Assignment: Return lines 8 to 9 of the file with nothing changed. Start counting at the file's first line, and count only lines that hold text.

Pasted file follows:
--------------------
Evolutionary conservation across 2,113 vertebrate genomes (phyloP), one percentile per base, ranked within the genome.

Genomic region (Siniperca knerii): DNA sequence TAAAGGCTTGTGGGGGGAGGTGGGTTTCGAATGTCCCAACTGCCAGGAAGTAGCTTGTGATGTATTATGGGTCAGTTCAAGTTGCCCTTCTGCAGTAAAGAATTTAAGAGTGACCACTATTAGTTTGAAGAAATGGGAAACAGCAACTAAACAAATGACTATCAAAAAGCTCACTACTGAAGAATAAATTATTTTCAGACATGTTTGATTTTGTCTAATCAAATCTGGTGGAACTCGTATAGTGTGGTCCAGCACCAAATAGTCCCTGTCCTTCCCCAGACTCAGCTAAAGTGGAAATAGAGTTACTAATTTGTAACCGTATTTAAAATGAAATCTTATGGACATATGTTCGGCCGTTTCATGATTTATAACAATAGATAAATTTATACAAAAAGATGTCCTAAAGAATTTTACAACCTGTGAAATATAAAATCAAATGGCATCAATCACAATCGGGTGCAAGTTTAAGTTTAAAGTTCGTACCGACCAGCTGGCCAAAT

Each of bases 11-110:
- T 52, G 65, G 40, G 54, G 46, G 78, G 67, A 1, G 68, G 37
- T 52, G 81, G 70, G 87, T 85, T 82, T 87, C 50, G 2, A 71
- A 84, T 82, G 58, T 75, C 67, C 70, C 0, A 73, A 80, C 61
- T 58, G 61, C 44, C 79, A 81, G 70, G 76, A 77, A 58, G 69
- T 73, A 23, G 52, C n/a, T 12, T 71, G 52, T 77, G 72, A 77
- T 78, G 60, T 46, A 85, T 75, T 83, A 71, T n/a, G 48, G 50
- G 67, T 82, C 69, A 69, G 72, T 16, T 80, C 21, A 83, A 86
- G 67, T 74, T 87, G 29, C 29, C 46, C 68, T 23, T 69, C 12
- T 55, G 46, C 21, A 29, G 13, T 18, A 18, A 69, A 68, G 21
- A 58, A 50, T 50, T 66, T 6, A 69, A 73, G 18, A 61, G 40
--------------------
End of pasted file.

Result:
- T 73, A 23, G 52, C n/a, T 12, T 71, G 52, T 77, G 72, A 77
- T 78, G 60, T 46, A 85, T 75, T 83, A 71, T n/a, G 48, G 50